Australia is a party to the UNESCO Convention that covers cultural diversity.
International cultural collaboration provides the opportunity for Australia to take its unique cultural diversity to the world.
It also gives local audiences and cultural practitioners access to a diversity of cultural expressions and experiences.
UNESCO Convention on the Protection and Promotion of the Diversity of Cultural Expressions
The UNESCO Convention on the Protection and Promotion of the Diversity of Cultural Expressions promotes respect and dialogue between cultures and recognises the importance of protecting the diversity of cultural expressions that exist around the world.
On 23 September 2009 the Minister for the Environment, Heritage and the Arts announced that Australia had become a party to the Convention.
The Convention affirms the right of state parties to protect and promote a diversity of cultural expressions. It recognises the value of cultural goods, services and activities as carriers of meaning and identity and their integral role in sustainable cultural and economic development.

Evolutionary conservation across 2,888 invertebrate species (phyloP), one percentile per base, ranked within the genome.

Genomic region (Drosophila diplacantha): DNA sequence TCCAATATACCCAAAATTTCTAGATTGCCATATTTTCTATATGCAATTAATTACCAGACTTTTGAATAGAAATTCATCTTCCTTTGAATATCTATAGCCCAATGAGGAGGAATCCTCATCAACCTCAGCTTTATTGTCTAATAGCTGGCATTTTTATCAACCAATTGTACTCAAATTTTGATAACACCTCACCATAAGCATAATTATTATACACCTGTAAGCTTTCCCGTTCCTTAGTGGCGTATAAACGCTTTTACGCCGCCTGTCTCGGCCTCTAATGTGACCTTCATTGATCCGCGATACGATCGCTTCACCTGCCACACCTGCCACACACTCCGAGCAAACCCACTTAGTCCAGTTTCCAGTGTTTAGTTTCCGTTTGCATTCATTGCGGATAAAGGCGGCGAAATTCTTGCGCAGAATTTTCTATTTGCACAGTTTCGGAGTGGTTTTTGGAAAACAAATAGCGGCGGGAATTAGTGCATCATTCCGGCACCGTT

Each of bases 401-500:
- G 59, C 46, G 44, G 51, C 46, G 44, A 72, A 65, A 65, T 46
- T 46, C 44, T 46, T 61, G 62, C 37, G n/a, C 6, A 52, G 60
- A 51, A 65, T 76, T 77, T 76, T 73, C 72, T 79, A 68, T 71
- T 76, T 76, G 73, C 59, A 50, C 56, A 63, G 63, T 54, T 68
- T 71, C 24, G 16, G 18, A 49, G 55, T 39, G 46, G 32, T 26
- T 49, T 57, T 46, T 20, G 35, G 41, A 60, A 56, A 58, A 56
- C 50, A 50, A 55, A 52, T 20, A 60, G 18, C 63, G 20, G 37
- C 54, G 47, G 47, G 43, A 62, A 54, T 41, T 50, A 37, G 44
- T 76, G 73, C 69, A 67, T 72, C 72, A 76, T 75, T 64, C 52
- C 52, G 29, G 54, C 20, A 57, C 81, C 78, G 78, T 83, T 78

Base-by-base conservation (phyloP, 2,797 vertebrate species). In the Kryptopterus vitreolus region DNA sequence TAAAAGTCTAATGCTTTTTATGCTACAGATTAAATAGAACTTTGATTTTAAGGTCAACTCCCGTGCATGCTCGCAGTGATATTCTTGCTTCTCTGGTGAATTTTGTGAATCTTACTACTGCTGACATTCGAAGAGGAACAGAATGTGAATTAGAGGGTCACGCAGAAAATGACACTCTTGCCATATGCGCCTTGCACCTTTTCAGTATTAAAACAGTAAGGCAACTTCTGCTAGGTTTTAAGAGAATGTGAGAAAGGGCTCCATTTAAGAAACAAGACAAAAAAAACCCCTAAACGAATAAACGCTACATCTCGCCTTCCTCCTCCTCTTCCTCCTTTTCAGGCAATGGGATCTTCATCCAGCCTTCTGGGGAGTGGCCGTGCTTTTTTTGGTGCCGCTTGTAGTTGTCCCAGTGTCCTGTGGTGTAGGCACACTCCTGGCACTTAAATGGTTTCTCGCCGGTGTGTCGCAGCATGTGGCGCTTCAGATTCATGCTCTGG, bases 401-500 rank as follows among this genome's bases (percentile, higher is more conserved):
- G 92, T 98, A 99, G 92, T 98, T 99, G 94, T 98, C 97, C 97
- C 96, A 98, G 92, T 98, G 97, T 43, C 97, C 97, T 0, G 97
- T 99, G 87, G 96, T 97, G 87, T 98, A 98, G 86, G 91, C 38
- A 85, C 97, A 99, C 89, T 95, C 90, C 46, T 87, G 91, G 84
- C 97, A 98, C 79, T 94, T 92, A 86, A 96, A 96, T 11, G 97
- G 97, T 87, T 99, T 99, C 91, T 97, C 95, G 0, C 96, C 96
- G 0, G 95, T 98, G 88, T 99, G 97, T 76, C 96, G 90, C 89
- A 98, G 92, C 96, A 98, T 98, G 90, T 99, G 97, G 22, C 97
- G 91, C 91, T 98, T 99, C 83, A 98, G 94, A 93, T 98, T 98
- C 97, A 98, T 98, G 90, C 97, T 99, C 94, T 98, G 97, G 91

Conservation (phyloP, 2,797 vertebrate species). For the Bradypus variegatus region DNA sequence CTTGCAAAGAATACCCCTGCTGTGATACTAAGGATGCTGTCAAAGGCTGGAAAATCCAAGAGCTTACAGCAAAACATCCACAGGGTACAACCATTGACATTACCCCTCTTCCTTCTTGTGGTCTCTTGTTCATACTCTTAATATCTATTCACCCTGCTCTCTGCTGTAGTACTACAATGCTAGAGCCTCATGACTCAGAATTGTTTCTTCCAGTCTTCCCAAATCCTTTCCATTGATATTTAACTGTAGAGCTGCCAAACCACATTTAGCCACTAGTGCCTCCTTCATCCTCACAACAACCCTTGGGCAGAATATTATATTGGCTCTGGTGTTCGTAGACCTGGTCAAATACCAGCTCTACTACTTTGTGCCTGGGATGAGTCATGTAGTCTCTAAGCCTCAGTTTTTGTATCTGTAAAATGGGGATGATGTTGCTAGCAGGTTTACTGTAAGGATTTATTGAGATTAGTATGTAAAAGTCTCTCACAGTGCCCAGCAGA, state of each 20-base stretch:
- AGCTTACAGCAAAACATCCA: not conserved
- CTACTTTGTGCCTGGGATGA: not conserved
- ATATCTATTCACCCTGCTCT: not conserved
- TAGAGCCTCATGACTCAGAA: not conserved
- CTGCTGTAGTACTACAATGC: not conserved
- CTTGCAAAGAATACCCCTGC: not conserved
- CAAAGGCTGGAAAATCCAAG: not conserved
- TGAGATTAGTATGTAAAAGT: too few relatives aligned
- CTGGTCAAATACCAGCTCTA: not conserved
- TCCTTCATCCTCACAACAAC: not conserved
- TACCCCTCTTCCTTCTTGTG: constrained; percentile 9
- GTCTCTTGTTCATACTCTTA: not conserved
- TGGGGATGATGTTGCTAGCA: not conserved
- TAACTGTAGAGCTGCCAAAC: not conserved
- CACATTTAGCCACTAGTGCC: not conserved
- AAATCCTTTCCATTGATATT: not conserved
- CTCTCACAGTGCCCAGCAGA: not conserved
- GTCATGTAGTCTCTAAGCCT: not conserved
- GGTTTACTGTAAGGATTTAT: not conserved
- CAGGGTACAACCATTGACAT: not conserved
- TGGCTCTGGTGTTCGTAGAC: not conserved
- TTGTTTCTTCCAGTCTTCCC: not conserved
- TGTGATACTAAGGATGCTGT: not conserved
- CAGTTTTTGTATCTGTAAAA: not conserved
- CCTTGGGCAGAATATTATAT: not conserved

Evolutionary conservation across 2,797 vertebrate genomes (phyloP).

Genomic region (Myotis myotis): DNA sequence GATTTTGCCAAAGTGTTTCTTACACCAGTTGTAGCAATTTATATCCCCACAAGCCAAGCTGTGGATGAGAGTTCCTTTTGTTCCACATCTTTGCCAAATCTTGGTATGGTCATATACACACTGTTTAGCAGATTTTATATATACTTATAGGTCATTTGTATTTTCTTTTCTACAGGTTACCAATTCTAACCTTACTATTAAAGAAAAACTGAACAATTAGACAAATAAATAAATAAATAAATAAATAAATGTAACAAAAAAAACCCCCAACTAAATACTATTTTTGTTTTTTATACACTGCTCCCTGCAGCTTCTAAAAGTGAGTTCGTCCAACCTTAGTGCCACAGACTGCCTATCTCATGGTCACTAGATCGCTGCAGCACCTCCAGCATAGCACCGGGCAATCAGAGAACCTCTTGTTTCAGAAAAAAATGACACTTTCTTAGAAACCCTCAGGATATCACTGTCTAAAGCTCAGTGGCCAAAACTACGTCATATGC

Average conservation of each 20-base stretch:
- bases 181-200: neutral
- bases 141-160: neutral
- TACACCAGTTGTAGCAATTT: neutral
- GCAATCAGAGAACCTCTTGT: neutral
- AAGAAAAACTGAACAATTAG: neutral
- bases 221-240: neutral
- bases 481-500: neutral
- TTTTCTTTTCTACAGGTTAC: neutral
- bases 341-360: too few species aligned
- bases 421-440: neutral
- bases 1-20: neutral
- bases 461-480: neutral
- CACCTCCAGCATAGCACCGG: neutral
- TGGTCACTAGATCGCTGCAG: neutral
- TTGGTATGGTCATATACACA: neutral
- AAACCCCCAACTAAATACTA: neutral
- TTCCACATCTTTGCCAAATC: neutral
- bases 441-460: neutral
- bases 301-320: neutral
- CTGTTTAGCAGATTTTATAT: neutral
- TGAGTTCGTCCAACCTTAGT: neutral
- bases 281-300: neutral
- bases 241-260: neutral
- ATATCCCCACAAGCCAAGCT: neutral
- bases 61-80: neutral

The Convention also promotes international dialogue and cooperation in protecting cultural expressions, particularly those in immediate danger or at risk of extinction.
Under the Convention, Australia is required to report every four years to the Intergovernmental Committee on measures taken to protect and promote the diversity of cultural expressions in its territory and at the international level.
The International Fund for Cultural Diversity was established under the Convention. The Convention's Intergovernmental Committee allocates funding to specific projects, programs or activities that further the aims of the Convention.
Resources and information on the Convention
- The full text of the Convention is on the UNESCO website
- 10 keys to the Convention on the Protection and Promotion of the Diversity of Cultural Expressions (PDF - 5.5 MB)
- Australia becomes a party to UNESCO Convention on cultural diversity (PDF 39KB)
- Australian Government funding to UNESCO to support cultural diversity
l to r, artist David Horton with his winning piece Yesternight in Sculpture by the Sea 2007, Tracey Nearmy, AAP (ABC), Chinese New Year Parade (City of Sydney), Ernabella artists Ungakini Tjangala, Tjariya (Nungalka) Stanley and Nura Rupert at Womikata (near Ernabella), APY Lands, SA. Photo: Merran Hughes, 2004. (c) Ernabella Arts, Brunswick Music Festival 2007